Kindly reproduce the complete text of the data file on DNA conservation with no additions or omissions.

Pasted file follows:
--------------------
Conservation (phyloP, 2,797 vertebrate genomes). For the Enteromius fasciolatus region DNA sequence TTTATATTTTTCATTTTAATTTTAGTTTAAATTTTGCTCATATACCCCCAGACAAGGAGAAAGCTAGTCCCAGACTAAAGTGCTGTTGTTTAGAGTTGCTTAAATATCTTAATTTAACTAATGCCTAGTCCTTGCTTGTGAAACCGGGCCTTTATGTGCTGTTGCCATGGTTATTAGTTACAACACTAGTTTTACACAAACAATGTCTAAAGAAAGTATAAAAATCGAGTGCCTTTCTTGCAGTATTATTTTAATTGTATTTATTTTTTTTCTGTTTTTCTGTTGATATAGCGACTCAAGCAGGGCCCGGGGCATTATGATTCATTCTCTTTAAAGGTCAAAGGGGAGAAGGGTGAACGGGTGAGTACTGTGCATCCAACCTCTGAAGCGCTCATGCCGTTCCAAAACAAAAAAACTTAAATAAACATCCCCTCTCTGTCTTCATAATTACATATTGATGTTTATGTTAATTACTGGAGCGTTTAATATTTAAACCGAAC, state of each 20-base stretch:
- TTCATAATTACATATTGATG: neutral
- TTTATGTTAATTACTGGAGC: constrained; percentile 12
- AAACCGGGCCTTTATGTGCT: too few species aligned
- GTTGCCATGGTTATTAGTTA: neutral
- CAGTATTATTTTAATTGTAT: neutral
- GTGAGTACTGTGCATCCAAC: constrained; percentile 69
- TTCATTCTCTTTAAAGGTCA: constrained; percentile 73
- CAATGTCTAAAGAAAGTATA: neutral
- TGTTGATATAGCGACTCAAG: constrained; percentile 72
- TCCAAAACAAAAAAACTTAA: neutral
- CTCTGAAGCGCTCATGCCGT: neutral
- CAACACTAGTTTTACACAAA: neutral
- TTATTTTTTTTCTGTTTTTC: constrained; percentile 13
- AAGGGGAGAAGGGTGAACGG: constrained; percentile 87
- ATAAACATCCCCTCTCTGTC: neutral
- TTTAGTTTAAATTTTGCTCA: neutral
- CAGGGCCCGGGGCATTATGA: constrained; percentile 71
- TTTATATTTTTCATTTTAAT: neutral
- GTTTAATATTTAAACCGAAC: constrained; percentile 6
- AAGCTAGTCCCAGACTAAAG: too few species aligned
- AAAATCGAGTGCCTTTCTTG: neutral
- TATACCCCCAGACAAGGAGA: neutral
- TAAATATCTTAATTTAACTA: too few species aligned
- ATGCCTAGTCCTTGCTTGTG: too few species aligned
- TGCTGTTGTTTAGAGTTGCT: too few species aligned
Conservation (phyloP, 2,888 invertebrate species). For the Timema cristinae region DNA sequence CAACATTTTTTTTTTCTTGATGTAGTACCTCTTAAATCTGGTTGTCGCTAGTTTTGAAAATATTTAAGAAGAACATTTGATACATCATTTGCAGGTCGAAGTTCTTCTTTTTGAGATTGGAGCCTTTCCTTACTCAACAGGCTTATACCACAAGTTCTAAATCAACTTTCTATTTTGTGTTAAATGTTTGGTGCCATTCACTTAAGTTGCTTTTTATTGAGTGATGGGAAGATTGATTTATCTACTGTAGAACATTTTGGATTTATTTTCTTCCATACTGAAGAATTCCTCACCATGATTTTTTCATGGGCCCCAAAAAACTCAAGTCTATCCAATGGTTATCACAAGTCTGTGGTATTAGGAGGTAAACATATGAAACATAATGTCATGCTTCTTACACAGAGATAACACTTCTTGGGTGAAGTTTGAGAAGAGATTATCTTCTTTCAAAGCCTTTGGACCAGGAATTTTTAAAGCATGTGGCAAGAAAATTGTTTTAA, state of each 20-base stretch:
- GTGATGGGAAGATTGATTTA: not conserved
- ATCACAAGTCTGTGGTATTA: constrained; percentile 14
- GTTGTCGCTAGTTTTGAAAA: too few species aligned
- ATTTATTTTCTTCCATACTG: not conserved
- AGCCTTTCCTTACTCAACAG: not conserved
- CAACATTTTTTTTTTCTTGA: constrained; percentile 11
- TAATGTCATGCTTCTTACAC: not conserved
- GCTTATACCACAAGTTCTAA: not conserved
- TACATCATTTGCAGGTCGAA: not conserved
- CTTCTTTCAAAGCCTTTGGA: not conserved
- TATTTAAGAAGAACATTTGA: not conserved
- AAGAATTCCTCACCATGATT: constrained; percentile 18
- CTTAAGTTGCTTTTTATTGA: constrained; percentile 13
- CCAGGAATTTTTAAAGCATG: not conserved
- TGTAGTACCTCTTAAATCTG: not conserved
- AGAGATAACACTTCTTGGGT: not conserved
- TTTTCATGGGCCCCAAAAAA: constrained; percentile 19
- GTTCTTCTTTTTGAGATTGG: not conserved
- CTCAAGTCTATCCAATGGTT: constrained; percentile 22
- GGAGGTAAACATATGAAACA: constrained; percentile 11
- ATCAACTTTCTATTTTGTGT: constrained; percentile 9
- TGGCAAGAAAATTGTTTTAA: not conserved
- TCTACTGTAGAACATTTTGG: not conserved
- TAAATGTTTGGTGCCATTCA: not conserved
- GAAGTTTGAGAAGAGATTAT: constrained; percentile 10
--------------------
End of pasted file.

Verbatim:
Conservation (phyloP, 2,797 vertebrate genomes). For the Enteromius fasciolatus region DNA sequence TTTATATTTTTCATTTTAATTTTAGTTTAAATTTTGCTCATATACCCCCAGACAAGGAGAAAGCTAGTCCCAGACTAAAGTGCTGTTGTTTAGAGTTGCTTAAATATCTTAATTTAACTAATGCCTAGTCCTTGCTTGTGAAACCGGGCCTTTATGTGCTGTTGCCATGGTTATTAGTTACAACACTAGTTTTACACAAACAATGTCTAAAGAAAGTATAAAAATCGAGTGCCTTTCTTGCAGTATTATTTTAATTGTATTTATTTTTTTTCTGTTTTTCTGTTGATATAGCGACTCAAGCAGGGCCCGGGGCATTATGATTCATTCTCTTTAAAGGTCAAAGGGGAGAAGGGTGAACGGGTGAGTACTGTGCATCCAACCTCTGAAGCGCTCATGCCGTTCCAAAACAAAAAAACTTAAATAAACATCCCCTCTCTGTCTTCATAATTACATATTGATGTTTATGTTAATTACTGGAGCGTTTAATATTTAAACCGAAC, state of each 20-base stretch:
- TTCATAATTACATATTGATG: neutral
- TTTATGTTAATTACTGGAGC: constrained; percentile 12
- AAACCGGGCCTTTATGTGCT: too few species aligned
- GTTGCCATGGTTATTAGTTA: neutral
- CAGTATTATTTTAATTGTAT: neutral
- GTGAGTACTGTGCATCCAAC: constrained; percentile 69
- TTCATTCTCTTTAAAGGTCA: constrained; percentile 73
- CAATGTCTAAAGAAAGTATA: neutral
- TGTTGATATAGCGACTCAAG: constrained; percentile 72
- TCCAAAACAAAAAAACTTAA: neutral
- CTCTGAAGCGCTCATGCCGT: neutral
- CAACACTAGTTTTACACAAA: neutral
- TTATTTTTTTTCTGTTTTTC: constrained; percentile 13
- AAGGGGAGAAGGGTGAACGG: constrained; percentile 87
- ATAAACATCCCCTCTCTGTC: neutral
- TTTAGTTTAAATTTTGCTCA: neutral
- CAGGGCCCGGGGCATTATGA: constrained; percentile 71
- TTTATATTTTTCATTTTAAT: neutral
- GTTTAATATTTAAACCGAAC: constrained; percentile 6
- AAGCTAGTCCCAGACTAAAG: too few species aligned
- AAAATCGAGTGCCTTTCTTG: neutral
- TATACCCCCAGACAAGGAGA: neutral
- TAAATATCTTAATTTAACTA: too few species aligned
- ATGCCTAGTCCTTGCTTGTG: too few species aligned
- TGCTGTTGTTTAGAGTTGCT: too few species aligned
Conservation (phyloP, 2,888 invertebrate species). For the Timema cristinae region DNA sequence CAACATTTTTTTTTTCTTGATGTAGTACCTCTTAAATCTGGTTGTCGCTAGTTTTGAAAATATTTAAGAAGAACATTTGATACATCATTTGCAGGTCGAAGTTCTTCTTTTTGAGATTGGAGCCTTTCCTTACTCAACAGGCTTATACCACAAGTTCTAAATCAACTTTCTATTTTGTGTTAAATGTTTGGTGCCATTCACTTAAGTTGCTTTTTATTGAGTGATGGGAAGATTGATTTATCTACTGTAGAACATTTTGGATTTATTTTCTTCCATACTGAAGAATTCCTCACCATGATTTTTTCATGGGCCCCAAAAAACTCAAGTCTATCCAATGGTTATCACAAGTCTGTGGTATTAGGAGGTAAACATATGAAACATAATGTCATGCTTCTTACACAGAGATAACACTTCTTGGGTGAAGTTTGAGAAGAGATTATCTTCTTTCAAAGCCTTTGGACCAGGAATTTTTAAAGCATGTGGCAAGAAAATTGTTTTAA, state of each 20-base stretch:
- GTGATGGGAAGATTGATTTA: not conserved
- ATCACAAGTCTGTGGTATTA: constrained; percentile 14
- GTTGTCGCTAGTTTTGAAAA: too few species aligned
- ATTTATTTTCTTCCATACTG: not conserved
- AGCCTTTCCTTACTCAACAG: not conserved
- CAACATTTTTTTTTTCTTGA: constrained; percentile 11
- TAATGTCATGCTTCTTACAC: not conserved
- GCTTATACCACAAGTTCTAA: not conserved
- TACATCATTTGCAGGTCGAA: not conserved
- CTTCTTTCAAAGCCTTTGGA: not conserved
- TATTTAAGAAGAACATTTGA: not conserved
- AAGAATTCCTCACCATGATT: constrained; percentile 18
- CTTAAGTTGCTTTTTATTGA: constrained; percentile 13
- CCAGGAATTTTTAAAGCATG: not conserved
- TGTAGTACCTCTTAAATCTG: not conserved
- AGAGATAACACTTCTTGGGT: not conserved
- TTTTCATGGGCCCCAAAAAA: constrained; percentile 19
- GTTCTTCTTTTTGAGATTGG: not conserved
- CTCAAGTCTATCCAATGGTT: constrained; percentile 22
- GGAGGTAAACATATGAAACA: constrained; percentile 11
- ATCAACTTTCTATTTTGTGT: constrained; percentile 9
- TGGCAAGAAAATTGTTTTAA: not conserved
- TCTACTGTAGAACATTTTGG: not conserved
- TAAATGTTTGGTGCCATTCA: not conserved
- GAAGTTTGAGAAGAGATTAT: constrained; percentile 10